hear wisconsin is a nonprofit that helps infants, children, and adults with hearing loss by eliminating communication and language barriers through personalized services, technology, and education.
For 90 years, HEAR WI has provided critical services to children and adults with hearing loss throughout Wisconsin. Its mission is to help infants, children, and adults by eliminating communication and language barriers through personalized services, technology, and education.
Because there is no one right way for every person or family to cope with the challenges of hearing loss, HEAR WI provides services across the spectrum of communication and technology options. At HEAR WI, clients have the opportunity to make decisions and select a treatment plan that best meets their needs and goals.
Our diverse team of professionals includes Speech-Language Pathologists, Audiologists, Sign Language Interpreters and Wisconsin’s only Certified Auditory-Verbal Therapist, as well as other specialists in Deaf education and assistive technology.
Support HEAR WI
Without you, HEAR WI could not continue providing critical services to the thousands of children and adults with hearing loss who depend on us each year. HEAR WI is one of only a few organizations in the region that can offer comprehensive programs and services to enhance the quality of life of those affected by hearing loss.
Donate by Mail
You may also send a check made out to HEAR Wisconsin to the address below:
ATTN: Development Team
10243 W National Ave
West Allis, WI 53227
In-Kind Donation Wish List
Our most pressing needs include:
Hanna Andersson Pilot caps for infants and toddlers. These prevent children from pulling off their hearing aids.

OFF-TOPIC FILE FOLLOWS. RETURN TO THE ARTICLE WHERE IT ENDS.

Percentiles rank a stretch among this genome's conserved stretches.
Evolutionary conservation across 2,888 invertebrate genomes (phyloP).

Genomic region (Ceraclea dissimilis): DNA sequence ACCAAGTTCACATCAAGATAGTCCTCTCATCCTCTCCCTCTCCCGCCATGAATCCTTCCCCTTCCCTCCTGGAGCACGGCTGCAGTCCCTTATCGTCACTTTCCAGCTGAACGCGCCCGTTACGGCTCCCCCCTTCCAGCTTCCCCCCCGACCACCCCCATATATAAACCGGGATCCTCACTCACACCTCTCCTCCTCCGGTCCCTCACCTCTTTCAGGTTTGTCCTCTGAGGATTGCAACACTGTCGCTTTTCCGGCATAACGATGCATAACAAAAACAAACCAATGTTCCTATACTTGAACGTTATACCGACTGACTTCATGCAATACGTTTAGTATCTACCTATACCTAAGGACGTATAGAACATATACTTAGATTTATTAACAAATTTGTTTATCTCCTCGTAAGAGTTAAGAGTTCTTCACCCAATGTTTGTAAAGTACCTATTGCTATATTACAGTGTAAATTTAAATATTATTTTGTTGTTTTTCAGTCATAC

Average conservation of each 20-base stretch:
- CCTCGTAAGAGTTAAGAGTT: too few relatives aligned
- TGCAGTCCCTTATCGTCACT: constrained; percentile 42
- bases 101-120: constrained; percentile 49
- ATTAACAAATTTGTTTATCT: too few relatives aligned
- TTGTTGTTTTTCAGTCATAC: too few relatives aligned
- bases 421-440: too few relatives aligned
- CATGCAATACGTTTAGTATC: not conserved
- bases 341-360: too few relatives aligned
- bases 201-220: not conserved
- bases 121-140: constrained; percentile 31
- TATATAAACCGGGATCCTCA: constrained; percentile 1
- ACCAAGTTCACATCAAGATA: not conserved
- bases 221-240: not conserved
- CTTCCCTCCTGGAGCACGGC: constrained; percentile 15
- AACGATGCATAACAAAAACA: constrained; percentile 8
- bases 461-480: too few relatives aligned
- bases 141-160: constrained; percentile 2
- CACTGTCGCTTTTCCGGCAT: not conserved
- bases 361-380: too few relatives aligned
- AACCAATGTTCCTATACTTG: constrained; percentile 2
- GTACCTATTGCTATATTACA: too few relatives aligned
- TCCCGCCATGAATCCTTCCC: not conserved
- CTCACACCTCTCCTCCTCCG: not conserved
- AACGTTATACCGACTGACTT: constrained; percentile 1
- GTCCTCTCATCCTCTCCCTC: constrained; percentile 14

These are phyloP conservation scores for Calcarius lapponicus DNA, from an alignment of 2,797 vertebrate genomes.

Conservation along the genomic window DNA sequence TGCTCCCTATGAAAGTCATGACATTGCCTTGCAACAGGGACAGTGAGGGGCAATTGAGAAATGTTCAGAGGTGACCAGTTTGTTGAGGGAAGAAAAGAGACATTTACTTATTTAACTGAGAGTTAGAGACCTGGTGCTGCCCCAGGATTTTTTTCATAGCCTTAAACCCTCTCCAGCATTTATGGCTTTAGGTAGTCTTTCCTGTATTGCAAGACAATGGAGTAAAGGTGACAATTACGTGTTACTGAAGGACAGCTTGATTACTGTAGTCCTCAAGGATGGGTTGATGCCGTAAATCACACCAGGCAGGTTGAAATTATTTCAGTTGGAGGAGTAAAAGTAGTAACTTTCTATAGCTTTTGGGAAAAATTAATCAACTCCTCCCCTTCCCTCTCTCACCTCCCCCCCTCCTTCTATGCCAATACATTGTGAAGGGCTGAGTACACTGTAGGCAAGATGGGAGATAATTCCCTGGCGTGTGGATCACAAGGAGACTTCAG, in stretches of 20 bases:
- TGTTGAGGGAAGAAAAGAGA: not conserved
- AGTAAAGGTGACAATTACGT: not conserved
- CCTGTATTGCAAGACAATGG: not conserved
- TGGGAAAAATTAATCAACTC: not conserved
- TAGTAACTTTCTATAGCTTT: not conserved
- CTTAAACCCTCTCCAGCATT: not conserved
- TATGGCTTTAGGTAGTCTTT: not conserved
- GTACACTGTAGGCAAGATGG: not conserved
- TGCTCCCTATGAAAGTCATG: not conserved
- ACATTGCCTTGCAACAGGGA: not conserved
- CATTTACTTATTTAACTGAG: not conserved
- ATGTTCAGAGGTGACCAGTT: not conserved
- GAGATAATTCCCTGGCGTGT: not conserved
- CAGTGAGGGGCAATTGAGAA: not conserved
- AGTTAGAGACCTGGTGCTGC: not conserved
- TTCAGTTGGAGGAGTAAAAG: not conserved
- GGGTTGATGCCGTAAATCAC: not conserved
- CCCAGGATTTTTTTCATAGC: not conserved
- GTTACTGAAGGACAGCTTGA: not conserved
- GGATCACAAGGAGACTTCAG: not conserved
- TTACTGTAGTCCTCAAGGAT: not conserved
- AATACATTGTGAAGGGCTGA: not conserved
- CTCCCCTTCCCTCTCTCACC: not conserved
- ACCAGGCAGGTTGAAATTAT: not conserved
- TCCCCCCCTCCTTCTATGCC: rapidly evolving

Gift cards form Home Depot, Menards, and Lowe's for general maintenance
Donate by Phone
We also accept donations via phone. Please call 414-604-2200. We accept all major credit cards.
Ask your employer about establishing a workplace giving campaign, or, if your organization has one set up, see about directing your contribution to HEAR Wisconsin. If you or your employer are part of United Way, you can ask that your support be directed to HEAR WI by adding our organization code (49425 ) to the United Way donation form.
HEAR Wisconsin hosts one fundraising event and various smaller program events throughout the year. Our spring fundraiser attracts hundreds of professionals and supporters every year - it's a great way for any business, large or small, to advertise their brand while supporting a great cause.
Volunteers are crucial to our success and we can't thank them enough for their help. HEAR Wisconsin volunteers can be involved in a variety of projects, from painting to event setup.
If you're interested in volunteering or have any questions, please email HEAR Wisconsin.
Our staff is awesome, but extra help at any of our many events is always welcome. You can help set up tables, haul our decorations and auction items, sell raffle tickets, and much more.
hear wi BUILDING PROJECTS
We have a wonderful home here in West Allis, WI, but like all residences, there's always something that could use some TLC.
HEAR Wisconsin is a great place for corporate volunteer outings. We've hosted fantastic groups from a number of local companies, and there's always more work to be done!
History of hear wisconsin
The history of HEAR WI dates back to 1926, when a small group of deaf and hard of hearing individuals from Milwaukee began gathering together on a regular basis to socialize and discuss topics of the day. Two neighbors, Herman H. Beyer and Father Stephen Klopfer, gave life to the idea of a more formal organization in 1927. They wanted to better understand the needs of d/Deaf and hard of hearing people in Milwaukee and what could be done to help those facing the unique challenges of hearing loss.
Mr. Beyer, hard of hearing himself, knew firsthand the difficulties of life with hearing loss. Father Klopfer, a dedicated teacher at St. John’s School for the Deaf, also held a strong interest in helping the deaf and hard of hearing community. Eventually the discussions between these two neighbors resulted in the official formation of the Milwaukee League for the Hard of Hearing on October 28, 1927.
The first meeting of the new League was held at the Milwaukee Journal Building. Twenty people joined the new organization and elected Mr. Beyer as its first president. The purpose agreed upon at that time was to provide a “center for the deafened where social intercourse and opportunity for mutual inspiration and helpfulness may be encouraged and provided, and to be an active instrument of helpfulness to the deafened in every way.”